Maricopa County Sheriff Joe Arpaio won again.
The 80-year-old Arpaio won a sixth term, setting a record as the county’s longest sitting sheriff. And if Arpaio has his way, and he usually does, he’ll be elected to a seventh term.
No doubt the Democrats will give it their best shot to depose Arpaio, but if history repeats itself, the Democrats will once again bring a knife to a gunfight and Arpaio will be re-elected and talking about an eighth term.
While the anti-Arpaio crowd are touting the sheriff’s winning by only 7 percent of the vote, he won fair and square and now has four more years to campaign and raise money for 2016. He’s already been working at reinventing himself as a kinder and gentler Joe who has said he wants to reach out to the Hispanic community, a community that has had a less than harmonious relationship with the man who invaded neighborhoods looking for undocumented workers.
His olive branch effort might not play well in the barrio, but it’ll play just fine with supporters who will tout his outreach efforts and his toughness on crime. It’s a win-win for the county’s puppet master.
In this last election almost 680,000 of Maricopa County’s approximately one million eligible voters saw fit to return Arpaio to office. Even though the sheriff only provides policing services to around 7 percent of the county’s nearly four million residents, Arpaio’s fans see him as saving them from crime and evil even though the vast majority of residents get their police services from city departments. If you don’t end up in jail most county residents will never encounter the sheriff and his deputies.
Arpaio has been more of a circus ringmaster than lawman the past two decades. He has a list of professional and organizational failures that would probably fill dozens of filing cabinets. He spends our tax money like a drunken sailor, according to a May 2012 study conducted by the Pinal County Office of Management and Budget, yet Old Joe has the lowest law enforcement costs per capita of all the county sheriffs in Arizona. MCSO comes in at $18 while Paul Babeu, his Pinal County protégé, comes in at $80.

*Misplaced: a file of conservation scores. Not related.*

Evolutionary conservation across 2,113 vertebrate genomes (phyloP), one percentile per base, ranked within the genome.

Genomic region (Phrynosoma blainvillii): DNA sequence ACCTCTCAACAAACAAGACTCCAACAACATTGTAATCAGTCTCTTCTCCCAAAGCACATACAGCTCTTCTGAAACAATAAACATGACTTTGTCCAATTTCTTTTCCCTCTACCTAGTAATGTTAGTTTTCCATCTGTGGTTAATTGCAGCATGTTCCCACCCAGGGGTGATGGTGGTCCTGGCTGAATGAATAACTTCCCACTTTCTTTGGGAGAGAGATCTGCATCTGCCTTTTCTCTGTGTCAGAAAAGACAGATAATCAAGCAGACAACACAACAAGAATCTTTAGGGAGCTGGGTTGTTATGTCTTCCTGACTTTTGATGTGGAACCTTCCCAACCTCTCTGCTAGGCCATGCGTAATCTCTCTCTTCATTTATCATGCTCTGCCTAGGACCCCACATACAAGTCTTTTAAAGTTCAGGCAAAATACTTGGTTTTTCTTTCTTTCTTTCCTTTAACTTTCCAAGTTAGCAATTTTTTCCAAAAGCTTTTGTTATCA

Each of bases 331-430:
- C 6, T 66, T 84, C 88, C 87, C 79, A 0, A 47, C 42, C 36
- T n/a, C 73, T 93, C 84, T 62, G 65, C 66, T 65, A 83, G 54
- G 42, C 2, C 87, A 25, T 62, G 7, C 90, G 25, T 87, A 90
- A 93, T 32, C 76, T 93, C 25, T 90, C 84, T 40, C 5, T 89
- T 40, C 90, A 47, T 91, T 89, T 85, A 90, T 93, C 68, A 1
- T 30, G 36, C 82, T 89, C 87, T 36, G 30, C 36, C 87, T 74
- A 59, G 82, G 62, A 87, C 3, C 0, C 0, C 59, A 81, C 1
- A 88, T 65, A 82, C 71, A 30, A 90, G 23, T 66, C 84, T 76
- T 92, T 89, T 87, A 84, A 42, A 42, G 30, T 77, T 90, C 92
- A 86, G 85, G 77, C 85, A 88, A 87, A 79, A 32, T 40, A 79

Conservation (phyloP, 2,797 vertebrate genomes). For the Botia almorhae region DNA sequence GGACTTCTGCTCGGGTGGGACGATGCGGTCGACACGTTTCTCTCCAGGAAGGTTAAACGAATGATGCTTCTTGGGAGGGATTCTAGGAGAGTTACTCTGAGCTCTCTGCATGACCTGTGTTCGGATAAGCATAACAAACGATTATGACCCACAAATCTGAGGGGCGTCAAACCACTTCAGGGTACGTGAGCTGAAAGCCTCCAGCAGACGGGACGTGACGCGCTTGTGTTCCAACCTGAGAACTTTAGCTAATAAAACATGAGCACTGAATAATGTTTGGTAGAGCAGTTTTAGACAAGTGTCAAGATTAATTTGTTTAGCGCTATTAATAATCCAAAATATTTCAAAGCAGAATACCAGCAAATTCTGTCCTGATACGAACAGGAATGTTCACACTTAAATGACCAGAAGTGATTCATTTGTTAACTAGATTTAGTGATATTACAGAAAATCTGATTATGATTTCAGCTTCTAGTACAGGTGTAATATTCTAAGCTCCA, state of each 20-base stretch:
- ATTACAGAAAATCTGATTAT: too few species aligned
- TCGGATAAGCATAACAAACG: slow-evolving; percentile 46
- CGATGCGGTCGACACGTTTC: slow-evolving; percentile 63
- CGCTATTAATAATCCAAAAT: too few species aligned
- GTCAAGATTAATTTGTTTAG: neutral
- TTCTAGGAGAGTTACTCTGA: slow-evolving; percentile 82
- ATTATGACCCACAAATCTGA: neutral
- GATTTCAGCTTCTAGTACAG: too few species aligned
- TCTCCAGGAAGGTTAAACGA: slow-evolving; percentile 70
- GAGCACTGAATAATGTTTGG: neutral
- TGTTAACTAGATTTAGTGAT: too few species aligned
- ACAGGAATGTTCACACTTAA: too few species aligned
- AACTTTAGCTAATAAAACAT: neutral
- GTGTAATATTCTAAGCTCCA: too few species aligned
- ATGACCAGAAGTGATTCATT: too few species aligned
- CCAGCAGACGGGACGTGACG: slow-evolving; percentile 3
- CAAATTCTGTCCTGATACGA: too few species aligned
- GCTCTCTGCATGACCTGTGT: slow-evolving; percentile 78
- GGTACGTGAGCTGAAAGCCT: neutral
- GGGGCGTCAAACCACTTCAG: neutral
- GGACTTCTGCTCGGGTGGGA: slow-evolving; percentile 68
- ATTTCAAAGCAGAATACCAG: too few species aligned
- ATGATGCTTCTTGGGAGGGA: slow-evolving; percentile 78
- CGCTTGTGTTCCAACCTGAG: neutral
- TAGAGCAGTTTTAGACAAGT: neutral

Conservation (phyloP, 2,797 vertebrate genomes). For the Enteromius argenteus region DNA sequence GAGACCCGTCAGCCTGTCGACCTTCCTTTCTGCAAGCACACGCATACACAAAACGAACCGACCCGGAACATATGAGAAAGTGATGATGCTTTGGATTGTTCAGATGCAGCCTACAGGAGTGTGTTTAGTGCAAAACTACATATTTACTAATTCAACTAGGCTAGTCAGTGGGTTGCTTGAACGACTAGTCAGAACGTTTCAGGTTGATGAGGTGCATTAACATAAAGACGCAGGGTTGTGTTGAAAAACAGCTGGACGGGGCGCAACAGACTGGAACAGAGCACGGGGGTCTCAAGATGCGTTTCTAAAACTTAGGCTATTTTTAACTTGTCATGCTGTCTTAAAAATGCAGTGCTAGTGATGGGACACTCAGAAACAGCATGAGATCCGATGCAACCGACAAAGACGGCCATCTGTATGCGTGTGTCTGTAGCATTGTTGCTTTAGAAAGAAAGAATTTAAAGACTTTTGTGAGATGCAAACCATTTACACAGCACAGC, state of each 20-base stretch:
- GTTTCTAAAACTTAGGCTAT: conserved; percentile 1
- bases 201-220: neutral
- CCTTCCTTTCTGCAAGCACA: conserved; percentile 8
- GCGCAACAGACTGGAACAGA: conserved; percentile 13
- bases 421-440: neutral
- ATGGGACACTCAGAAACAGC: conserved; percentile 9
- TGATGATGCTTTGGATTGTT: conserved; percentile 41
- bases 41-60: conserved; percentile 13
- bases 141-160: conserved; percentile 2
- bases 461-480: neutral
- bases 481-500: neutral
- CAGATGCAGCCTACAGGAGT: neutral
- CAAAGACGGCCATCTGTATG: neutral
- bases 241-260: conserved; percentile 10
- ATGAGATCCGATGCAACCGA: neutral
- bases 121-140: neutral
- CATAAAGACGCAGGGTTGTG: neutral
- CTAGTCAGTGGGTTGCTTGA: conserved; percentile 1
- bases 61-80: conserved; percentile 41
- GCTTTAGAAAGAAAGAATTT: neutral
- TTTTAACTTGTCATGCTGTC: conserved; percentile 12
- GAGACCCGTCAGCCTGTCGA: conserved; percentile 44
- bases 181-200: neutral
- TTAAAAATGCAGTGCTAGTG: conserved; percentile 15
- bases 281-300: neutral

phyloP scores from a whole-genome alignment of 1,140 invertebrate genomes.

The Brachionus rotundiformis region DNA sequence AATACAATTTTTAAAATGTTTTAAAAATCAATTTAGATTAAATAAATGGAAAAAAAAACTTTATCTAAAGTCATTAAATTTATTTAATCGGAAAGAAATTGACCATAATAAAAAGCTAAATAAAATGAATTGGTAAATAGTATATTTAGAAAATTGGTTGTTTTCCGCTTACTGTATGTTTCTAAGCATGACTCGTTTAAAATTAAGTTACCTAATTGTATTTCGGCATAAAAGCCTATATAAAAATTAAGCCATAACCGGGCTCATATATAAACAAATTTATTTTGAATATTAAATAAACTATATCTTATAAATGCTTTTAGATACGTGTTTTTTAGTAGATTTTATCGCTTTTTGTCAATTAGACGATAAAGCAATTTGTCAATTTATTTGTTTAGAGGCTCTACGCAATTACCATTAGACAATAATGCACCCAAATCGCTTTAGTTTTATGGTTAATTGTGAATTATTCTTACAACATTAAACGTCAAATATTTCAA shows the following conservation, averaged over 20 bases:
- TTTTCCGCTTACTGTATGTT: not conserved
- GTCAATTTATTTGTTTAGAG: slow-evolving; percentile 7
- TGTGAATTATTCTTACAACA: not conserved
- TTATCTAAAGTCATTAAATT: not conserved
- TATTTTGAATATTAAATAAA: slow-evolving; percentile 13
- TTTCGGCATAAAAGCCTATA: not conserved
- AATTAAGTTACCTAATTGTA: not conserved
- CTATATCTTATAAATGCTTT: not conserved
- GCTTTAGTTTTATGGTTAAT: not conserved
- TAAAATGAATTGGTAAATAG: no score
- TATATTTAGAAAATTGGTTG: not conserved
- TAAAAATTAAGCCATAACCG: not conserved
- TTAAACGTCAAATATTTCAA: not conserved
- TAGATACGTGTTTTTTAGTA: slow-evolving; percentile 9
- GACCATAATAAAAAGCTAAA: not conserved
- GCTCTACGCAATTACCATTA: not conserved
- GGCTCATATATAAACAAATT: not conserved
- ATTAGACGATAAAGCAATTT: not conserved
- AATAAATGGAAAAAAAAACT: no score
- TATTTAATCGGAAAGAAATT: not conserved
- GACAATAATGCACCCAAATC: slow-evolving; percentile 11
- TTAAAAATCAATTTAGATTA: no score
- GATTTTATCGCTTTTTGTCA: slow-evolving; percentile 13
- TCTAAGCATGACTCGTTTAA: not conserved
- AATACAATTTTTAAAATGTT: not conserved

Sure the Maricopa County Sheriff’s Office has gotten plenty of bad press and no doubt has caused a considerable amount of pain and suffering. But the MCSO doesn’t have an exclusive on questionable and failed policing practices.
While it’s been heavily reported MCSO botched over 400 sex crimes cases, according to a June 28, 2011 report by ABC15, the Phoenix police department may have mishandled hundreds of sex crimes investigations. And what about the recent ABC15 report -- http://evtnow.com/4rz -- that Phoenix is sitting on over 1,500 untested sexual assault kits while Tempe police are sitting on almost 400 untested kits? How many rapists and child molesters may have gone free because of Phoenix and Tempe’s failure to properly follow up on a sex crime? By comparison, MCSO now tests all of their sexual assault evidence kits and has no untested kits sitting on a shelf.
And when it comes to crime statistics, Maricopa County’s crime rate is 40 felony crimes per 1,000 according to a study by the Arizona Republic, http://www.azcentral.com/news/cityguides/. Phoenix’s serious crime rate is 50 per 1,000 and Tempe’s is almost 60 per 1,000.
But you don’t see the protesters who have targeted Arpaio raising cane at Phoenix and Tempe city council meetings demanding action over the failures of their police chiefs.
Arpaio is the sheriff who is either, loved, hated or tolerated by the voters of Maricopa County, just like most other politicians. And until the voters of Maricopa County decide to dump him or he retires, Arpaio’s the sheriff and he still runs the county.
Retired Mesa master police officer Bill Richardson lives in the East Valley and can be reached at firstname.lastname@example.org.